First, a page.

International architect Gensler has been appointed to develop “a blue-sky strategy” for one of Richard Rogers’ most controversial works, the Lloyd’s building in the City of London.
The firm is looking at changes to the interior of the building, which will be carried out in 2006.
John Mitchell, head of property at Lloyd’s of London, said Gensler was appointed to advise on how to change the use of space in the building.
He said: “We are looking to upgrade the underwriting room and the reception areas.
We have also done some blue-sky thinking on opportunities for modifying the space use, but we have made no final decisions yet.”
It is understood that another practice has also been signed up by Lloyd’s to draw up plans for detailed changes to the interior. Mitchell said these designs were still at an early stage and had yet to be put to the board.
He added that he would not be consulting the Richard Rogers Partnership on any of the proposals, as they did not affect the outside of the building.
However, Gensler said it would go to RRP with the designs. A spokesperson for the practice said: “It’s very likely that we will be showing RRP our designs. We like to work with the base building architects when we do interiors. We did the same with Kohn Pederson Fox when we did the inside of the Clifford Chance building.”
We always try to respect the external architecture
The spokesperson said it was not a problem that Gensler, an American-owned international practice, had been chosen to work on the iconic English building.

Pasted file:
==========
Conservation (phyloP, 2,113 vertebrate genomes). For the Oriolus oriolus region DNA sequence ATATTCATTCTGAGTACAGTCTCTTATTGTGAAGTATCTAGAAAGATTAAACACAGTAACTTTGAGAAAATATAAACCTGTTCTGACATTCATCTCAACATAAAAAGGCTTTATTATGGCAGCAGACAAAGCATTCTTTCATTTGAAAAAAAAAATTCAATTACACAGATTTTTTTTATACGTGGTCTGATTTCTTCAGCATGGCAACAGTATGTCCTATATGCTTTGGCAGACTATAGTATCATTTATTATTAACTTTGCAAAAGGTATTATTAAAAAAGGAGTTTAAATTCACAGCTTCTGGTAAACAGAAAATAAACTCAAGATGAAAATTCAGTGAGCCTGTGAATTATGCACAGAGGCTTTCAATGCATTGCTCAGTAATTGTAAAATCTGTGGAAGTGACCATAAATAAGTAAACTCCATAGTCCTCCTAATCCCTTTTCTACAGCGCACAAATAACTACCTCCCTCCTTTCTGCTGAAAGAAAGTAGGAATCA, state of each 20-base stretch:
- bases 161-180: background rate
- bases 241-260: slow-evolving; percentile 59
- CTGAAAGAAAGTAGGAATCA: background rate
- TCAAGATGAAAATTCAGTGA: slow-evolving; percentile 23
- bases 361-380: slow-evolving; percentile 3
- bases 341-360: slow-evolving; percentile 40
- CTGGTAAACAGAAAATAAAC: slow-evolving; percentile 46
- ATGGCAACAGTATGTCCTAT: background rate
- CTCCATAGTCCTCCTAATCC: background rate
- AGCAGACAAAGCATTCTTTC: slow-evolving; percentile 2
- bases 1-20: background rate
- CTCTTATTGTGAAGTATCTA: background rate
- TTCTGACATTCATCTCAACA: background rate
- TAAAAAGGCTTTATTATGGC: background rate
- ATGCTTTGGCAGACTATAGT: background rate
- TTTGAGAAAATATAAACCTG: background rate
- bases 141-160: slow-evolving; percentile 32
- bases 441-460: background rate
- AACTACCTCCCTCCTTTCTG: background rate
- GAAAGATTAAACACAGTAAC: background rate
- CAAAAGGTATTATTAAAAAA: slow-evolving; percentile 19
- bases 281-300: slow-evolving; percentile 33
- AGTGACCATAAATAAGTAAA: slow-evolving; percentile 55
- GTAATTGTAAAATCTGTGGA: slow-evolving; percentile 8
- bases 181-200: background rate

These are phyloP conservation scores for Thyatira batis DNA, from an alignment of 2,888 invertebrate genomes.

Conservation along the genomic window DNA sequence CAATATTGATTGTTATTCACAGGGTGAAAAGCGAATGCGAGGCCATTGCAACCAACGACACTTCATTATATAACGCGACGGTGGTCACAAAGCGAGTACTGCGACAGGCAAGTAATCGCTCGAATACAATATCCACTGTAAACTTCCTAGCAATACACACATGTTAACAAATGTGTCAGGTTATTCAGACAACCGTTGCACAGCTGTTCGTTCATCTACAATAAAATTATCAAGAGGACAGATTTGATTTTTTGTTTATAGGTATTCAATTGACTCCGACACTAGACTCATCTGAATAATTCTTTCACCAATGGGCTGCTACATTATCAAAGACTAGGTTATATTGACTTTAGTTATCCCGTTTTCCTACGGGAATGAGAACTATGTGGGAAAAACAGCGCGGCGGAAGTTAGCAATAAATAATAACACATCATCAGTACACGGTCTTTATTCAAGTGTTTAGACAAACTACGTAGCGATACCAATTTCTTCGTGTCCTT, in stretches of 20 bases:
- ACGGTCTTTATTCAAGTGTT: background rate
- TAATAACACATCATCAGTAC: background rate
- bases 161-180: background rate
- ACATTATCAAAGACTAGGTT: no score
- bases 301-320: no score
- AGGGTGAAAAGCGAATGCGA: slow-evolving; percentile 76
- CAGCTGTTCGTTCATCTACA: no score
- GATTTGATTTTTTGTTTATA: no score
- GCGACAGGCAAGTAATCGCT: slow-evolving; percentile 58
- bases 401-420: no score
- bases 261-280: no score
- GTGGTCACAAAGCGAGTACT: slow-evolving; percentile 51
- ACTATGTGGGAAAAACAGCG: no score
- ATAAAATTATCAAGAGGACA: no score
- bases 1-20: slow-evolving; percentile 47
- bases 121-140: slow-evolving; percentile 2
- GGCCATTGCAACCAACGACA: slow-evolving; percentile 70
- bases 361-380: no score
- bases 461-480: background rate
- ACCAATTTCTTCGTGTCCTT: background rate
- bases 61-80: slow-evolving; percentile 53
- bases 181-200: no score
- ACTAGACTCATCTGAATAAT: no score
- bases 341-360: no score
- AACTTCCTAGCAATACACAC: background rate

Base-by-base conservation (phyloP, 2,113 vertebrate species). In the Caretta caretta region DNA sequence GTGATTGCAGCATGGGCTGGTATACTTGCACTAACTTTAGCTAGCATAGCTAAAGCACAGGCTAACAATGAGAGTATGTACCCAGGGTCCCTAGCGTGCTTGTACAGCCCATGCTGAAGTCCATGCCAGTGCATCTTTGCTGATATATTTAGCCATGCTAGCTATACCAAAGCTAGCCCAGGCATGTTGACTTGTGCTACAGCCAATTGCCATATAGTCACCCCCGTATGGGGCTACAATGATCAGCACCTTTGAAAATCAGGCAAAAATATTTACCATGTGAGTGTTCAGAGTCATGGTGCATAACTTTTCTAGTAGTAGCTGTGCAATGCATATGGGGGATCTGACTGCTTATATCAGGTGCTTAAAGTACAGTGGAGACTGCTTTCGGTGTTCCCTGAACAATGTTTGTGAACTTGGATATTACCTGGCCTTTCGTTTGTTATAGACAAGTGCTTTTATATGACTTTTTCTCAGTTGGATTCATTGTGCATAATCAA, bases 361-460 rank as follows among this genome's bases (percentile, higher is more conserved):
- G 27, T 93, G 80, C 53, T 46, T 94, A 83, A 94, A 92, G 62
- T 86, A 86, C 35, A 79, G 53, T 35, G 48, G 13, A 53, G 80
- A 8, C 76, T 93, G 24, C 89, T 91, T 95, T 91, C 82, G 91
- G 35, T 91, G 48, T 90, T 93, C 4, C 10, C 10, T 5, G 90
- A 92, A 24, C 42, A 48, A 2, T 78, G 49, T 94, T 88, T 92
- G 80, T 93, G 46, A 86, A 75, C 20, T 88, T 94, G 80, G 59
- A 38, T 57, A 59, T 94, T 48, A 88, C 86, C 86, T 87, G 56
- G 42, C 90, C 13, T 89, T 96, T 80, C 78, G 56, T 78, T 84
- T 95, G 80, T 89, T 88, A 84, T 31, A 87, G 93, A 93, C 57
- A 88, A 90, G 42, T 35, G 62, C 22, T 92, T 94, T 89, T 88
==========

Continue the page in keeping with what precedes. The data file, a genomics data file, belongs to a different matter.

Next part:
She said: “We always try to respect the external architecture. We are modern but we don’t clash with the existing space. We are not signature architects, and will support the ideas at Lloyd’s.”
RRP completed the Lloyd’s building in 1986 but several repair works have since been carried out on the exterior of the structure.
In 1995 Bovis, Arup and RRP all faced legal action over severe corrosion on the external service ducts of the landmark building, just nine years after it was built. The corrosion of the distinctive ducts, which dominate the exterior of the building, was caused by leaks.
A spokesperson for RRP said: “Lloyd’s of London was designed as a flexible, long-life building that could be adapted to the changing needs of the client. The proposed changes to the interior are part of the original strategy for future flexibility.”